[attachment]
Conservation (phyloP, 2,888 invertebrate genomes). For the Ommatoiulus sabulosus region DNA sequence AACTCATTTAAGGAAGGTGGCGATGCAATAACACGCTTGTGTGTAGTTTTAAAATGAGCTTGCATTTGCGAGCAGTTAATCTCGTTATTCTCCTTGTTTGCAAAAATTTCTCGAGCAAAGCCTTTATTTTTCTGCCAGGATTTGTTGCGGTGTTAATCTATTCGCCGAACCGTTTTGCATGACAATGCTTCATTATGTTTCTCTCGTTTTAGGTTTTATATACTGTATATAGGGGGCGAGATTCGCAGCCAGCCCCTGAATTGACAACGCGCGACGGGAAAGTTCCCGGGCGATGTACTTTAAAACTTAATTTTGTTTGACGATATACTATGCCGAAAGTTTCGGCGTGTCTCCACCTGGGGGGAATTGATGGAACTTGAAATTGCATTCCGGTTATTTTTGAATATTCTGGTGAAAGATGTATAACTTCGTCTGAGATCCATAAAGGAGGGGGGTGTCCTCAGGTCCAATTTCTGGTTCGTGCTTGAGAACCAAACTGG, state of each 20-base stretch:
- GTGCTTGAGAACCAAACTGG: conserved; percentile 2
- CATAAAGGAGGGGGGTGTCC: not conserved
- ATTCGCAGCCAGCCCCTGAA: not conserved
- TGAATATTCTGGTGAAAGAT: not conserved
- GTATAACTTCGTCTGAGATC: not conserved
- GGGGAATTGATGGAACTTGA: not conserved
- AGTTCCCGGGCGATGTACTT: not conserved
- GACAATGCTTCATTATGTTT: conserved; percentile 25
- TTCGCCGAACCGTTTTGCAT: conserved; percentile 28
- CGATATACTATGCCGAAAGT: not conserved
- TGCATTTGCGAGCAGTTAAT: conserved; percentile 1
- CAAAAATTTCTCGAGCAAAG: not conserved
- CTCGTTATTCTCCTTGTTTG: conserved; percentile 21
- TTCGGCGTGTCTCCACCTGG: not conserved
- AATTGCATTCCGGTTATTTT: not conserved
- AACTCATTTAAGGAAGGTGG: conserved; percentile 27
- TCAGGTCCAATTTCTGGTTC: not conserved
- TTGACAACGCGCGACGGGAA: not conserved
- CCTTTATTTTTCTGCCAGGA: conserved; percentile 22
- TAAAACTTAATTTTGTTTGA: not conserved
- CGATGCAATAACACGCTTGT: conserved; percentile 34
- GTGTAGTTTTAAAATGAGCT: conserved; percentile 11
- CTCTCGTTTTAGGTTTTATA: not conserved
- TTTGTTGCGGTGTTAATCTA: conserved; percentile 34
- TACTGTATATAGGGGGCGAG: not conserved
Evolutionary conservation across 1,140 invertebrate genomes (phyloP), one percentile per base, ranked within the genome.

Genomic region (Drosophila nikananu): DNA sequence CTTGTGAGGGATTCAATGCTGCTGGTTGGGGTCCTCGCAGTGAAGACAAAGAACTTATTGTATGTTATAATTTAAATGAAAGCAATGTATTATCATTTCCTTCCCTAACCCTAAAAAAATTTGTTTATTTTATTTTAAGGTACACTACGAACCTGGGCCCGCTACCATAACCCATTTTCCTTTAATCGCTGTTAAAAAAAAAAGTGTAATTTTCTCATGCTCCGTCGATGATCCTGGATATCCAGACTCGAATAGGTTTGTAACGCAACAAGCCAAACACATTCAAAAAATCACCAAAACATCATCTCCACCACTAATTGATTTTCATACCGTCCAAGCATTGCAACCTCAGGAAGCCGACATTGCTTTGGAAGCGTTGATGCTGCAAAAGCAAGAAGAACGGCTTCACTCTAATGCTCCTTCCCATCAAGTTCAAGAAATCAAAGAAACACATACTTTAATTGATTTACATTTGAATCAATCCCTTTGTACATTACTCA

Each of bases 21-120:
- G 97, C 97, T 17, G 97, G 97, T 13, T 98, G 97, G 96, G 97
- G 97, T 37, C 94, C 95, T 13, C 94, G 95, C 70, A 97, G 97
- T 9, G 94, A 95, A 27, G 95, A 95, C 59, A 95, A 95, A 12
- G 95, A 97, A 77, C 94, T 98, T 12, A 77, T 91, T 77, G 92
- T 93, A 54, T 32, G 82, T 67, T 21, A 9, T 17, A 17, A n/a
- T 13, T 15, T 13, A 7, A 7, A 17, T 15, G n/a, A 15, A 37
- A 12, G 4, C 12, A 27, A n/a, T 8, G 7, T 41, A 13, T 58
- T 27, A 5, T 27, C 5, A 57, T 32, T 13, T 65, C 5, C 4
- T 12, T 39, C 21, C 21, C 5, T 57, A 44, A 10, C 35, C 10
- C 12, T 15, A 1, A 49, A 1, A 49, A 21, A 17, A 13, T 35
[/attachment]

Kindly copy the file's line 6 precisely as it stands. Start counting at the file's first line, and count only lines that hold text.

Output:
- GTATAACTTCGTCTGAGATC: not conserved